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The Fertility Chair: When to Seek Therapy

Are you stressed out, trying to control your fertility? Do you experience significant anxiety, depression, anger, grief, sadness, hopelessness or pessimism related to fertility? Does your desire to build a family overwhelm your thoughts? Do you have difficulty engaging in meaningful relationships and enjoyable activities? Or are you living in quiet shame and feeling isolated?

It's time to seek therapy.

Situations that call for extra support:

  • A new infertility diagnosis: Perhaps you’ve been trying to conceive for some time and you’ve recently sought consultation with your gynecologist or a reproductive endocrinologist. It’s one thing to believe you may be having a little trouble conceiving, it’s something else entirely when you’re given an actual medical diagnosis. Processing an infertility diagnosis can feel overwhelming, whether it’s male factor (1/3 of cases), female factor (1/3 of cases), combination of male and female factor or unexplained (1/3 of cases).

  • Fertility treatment decision-making: It can feel overwhelming when trying to decide which family building option feels best for you- emotionally, physically and spiritually (and financially, too!).

  • First IVF cycle: It’s common to experience a myriad of emotions when beginning IVF treatment- feelings of anxiety, depression and grief as well as hope. Finding a therapist with whom you can safely explore these emotions can both improve your mood and assist you in moving forward with your fertility journey.

  • My partner and I have different opinions regarding family-building options: Whether it’s individual or couples counseling, having a non-biased party present to help you discuss and explore family building options, fears and hopes can help with decision fatigue and improve communication.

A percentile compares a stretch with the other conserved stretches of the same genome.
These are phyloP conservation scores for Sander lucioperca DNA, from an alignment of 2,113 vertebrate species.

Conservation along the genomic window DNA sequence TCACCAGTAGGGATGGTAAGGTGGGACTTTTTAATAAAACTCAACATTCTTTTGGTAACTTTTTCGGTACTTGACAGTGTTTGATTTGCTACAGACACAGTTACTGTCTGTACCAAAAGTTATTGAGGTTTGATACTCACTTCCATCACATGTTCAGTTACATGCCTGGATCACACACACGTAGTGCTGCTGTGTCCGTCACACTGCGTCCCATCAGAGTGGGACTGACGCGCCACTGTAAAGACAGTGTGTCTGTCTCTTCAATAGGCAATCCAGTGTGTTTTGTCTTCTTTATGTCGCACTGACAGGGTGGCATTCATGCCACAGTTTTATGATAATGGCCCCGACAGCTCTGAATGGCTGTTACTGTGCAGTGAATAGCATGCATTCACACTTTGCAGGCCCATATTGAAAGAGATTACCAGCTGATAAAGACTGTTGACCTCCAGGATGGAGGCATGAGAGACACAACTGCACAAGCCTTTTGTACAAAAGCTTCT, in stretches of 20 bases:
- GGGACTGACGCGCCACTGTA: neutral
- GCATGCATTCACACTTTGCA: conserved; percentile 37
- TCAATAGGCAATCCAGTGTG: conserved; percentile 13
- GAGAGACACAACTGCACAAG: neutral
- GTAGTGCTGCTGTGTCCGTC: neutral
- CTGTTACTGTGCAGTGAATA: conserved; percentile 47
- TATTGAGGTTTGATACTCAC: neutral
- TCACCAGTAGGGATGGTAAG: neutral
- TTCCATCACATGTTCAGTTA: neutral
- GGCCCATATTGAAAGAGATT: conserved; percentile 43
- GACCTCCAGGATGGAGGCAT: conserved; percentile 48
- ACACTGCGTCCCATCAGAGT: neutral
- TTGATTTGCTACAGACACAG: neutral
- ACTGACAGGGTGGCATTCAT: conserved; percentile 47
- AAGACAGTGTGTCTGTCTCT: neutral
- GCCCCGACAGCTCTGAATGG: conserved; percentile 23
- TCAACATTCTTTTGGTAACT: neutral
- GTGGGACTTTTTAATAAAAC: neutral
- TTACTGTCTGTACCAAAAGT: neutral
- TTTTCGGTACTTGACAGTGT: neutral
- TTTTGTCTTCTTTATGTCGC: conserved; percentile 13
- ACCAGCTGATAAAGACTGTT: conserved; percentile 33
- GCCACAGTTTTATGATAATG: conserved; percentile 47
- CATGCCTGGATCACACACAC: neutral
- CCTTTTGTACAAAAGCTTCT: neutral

• Pregnancy loss or multiple failed IVF cycles: Although IVF is increasingly more present in mainstream society, the idea that IVF is always successful is also a common misconception (no pun intended) and can be a tough pill to swallow when it’s not your reality. A therapist can hold the safe and sacred space you need to process grief related to an unsuccessful IVF cycle and/or pregnancy loss.

  • Considering 3rd party assistance such as egg/sperm/embryo donation or surrogacy: There is much to consider when navigating 3rd party reproductive assistance, including grief and loss related to the inability to build your family as you may have hoped. A therapist can assist you with navigating deep and meaningful questions such as: what is important to me/my partner when choosing a donor? How do we go about choosing a donor? Does my partner blame me/do I blame my partner? What are the laws in my state regarding egg donation and/or surrogacy? What would disclosure of my child’s birth story look like?

  • Exploring adoption or deciding to live childfree: Navigating when enough is enough regarding assisted reproduction and exploring alternate family planning can feel overwhelming. Adoption and living child-free are both options, but may not have been the fertility story you had envisioned for yourself when you started your family building journey. A therapist can help you explore grief, fear and hope.

  • Pregnancy after infertility: When one is living with fertility challenges, pregnancy is the ultimate goal. However, the rapid shift of identity from “fertility challenged” to “pregnant” is rarely discussed and often surprisingly hard for the newly pregnant person. Feelings of anxiety, cautious optimism and inability to feel as excited as one believes they should are all common in pregnancy after infertility.

Infertility is hard. You don’t have to do it alone. Family Tree Wellness is here to support you through individual, couples and group counseling and support.


Written by Jamie Van Zanen, LCSW

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